By David Young and Deborah McAleese, Press Association
Talks aimed at restoring Northern Ireland's powersharing government have resumed.
Stormont parties missed last week's deadline for forming an executive after negotiations broke down and Sinn Fein said it would not nominate a deputy first minister.
Political leaders were subsequently invited by Secretary of State James Brokenshire to participate in a fresh round of talks in a bid to break the deadlock.
Officials met this morning in Stormont Castle, Belfast, to discuss how the agenda will shape up in the coming fortnight. Party leaders then held talks.
The UK and Irish governments have said they want regular round table meetings - something that was absent in the last process.
The Head of the Civil Service has been called in to chair some talks.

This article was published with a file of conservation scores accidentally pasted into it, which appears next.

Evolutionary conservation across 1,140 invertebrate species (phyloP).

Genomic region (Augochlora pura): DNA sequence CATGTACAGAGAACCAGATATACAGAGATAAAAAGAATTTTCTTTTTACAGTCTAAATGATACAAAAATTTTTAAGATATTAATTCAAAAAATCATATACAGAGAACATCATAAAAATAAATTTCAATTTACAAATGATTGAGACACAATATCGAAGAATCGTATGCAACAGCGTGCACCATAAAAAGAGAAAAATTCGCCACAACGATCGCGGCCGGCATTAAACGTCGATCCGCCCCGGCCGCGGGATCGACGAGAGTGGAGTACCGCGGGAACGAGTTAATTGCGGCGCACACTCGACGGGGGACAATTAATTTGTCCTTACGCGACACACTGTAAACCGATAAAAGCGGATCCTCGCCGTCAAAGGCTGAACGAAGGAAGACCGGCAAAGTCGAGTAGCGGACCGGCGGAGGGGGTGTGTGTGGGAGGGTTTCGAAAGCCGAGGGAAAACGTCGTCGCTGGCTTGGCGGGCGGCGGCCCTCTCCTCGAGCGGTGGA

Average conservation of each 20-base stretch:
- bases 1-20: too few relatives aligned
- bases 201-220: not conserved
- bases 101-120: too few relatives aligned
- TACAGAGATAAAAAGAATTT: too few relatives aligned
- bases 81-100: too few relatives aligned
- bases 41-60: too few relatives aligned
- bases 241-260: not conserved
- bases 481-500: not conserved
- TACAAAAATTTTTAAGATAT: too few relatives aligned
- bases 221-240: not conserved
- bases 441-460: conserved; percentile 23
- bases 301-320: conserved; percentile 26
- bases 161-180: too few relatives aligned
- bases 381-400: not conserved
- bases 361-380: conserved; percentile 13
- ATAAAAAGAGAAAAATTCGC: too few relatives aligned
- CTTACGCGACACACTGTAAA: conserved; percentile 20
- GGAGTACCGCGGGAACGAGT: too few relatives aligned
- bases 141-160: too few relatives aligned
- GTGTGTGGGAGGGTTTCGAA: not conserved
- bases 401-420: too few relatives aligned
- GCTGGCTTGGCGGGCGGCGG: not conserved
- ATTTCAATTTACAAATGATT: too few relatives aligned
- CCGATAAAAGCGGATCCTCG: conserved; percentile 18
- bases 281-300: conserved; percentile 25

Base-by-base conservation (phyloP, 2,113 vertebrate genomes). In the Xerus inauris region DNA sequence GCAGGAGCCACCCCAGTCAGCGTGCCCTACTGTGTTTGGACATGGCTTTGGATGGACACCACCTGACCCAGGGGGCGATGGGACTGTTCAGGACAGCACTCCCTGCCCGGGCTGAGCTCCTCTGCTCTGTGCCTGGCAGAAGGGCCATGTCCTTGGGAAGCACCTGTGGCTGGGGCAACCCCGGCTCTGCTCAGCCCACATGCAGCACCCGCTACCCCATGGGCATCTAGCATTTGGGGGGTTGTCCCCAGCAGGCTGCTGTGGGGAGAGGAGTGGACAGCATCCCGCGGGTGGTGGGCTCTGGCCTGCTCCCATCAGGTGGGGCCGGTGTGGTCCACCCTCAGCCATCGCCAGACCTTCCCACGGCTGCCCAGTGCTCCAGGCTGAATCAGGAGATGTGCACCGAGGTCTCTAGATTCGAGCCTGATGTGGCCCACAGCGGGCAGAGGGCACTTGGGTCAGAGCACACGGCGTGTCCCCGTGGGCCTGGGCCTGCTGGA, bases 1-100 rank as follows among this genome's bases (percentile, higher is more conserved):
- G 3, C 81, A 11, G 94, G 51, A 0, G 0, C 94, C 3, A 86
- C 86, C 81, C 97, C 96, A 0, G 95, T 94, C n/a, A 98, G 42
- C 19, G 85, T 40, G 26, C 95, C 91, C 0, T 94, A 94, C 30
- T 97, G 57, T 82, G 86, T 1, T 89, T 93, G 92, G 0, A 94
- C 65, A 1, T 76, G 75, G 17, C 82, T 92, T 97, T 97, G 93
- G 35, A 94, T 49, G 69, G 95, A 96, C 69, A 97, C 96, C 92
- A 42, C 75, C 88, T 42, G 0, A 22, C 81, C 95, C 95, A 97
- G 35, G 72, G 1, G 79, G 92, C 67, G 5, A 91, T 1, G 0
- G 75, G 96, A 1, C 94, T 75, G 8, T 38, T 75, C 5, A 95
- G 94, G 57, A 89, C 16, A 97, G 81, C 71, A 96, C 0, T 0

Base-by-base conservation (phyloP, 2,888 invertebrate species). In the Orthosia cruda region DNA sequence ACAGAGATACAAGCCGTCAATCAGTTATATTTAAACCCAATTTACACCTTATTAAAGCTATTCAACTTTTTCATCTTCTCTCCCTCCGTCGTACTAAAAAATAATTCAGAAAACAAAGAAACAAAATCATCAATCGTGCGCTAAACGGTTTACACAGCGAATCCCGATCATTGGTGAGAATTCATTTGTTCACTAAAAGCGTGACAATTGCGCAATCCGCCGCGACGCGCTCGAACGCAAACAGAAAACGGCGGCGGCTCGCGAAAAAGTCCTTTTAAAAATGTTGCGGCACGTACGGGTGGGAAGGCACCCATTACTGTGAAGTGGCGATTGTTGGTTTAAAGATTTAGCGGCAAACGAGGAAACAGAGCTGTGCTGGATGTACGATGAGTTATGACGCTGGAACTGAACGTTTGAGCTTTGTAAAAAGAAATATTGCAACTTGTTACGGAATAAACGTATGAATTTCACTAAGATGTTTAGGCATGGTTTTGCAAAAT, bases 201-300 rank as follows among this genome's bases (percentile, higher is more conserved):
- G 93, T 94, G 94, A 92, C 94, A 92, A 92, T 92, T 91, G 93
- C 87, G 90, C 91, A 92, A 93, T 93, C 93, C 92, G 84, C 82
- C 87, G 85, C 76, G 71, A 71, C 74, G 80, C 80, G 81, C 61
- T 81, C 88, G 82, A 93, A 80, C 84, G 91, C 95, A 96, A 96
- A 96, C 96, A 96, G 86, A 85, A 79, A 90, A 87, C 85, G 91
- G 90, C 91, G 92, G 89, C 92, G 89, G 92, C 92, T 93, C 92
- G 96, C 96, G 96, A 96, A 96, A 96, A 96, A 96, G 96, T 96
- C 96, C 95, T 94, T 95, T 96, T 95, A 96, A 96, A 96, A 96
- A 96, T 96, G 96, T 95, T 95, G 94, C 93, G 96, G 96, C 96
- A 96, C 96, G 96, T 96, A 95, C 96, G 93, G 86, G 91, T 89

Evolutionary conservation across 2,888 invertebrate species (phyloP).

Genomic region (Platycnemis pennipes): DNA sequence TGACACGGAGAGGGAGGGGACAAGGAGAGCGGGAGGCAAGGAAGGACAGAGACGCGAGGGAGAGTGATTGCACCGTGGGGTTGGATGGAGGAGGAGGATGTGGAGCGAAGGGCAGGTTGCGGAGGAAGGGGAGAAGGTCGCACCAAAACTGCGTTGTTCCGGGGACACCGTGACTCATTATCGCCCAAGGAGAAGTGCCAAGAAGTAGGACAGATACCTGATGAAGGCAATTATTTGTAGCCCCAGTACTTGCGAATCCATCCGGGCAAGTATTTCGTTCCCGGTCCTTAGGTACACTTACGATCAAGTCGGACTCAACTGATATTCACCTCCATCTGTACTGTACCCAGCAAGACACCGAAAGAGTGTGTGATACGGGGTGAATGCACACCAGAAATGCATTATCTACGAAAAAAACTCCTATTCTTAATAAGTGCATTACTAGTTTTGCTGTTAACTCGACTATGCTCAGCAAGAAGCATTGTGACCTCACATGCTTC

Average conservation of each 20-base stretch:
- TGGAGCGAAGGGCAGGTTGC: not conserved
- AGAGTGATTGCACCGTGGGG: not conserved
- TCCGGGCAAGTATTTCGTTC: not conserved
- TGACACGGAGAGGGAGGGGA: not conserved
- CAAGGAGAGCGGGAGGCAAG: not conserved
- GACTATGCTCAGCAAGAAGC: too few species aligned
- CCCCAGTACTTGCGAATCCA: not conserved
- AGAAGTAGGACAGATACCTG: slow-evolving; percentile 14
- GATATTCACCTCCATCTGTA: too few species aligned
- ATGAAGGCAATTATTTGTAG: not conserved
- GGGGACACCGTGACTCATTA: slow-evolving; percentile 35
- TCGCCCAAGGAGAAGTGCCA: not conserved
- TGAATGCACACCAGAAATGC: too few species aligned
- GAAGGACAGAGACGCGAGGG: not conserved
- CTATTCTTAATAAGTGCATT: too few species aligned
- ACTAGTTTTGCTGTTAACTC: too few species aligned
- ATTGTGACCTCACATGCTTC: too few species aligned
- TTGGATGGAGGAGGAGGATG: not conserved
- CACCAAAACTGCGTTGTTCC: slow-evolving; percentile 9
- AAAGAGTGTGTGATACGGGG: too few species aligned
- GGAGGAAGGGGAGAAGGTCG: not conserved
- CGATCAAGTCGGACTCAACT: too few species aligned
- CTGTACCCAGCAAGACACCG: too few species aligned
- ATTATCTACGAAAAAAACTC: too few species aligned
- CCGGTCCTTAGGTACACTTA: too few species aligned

Sir Malcolm McKibbin will lead meetings between parties, but not those discussing legacy issues.
Two of the main stumbling blocks to a successful outcome are the divisive issues of Irish language and how to deal with the toxic legacy of the Troubles.
Devolution imploded in January over a row about a botched green energy scheme.
While the government is statutorily obliged to call another snap election if a new deadline is missed, Mr Brokenshire has said he believes there is no public appetite to go back to the polls.
Mr Brokenshire has signalled April 18 as an effective deadline for progress to be made.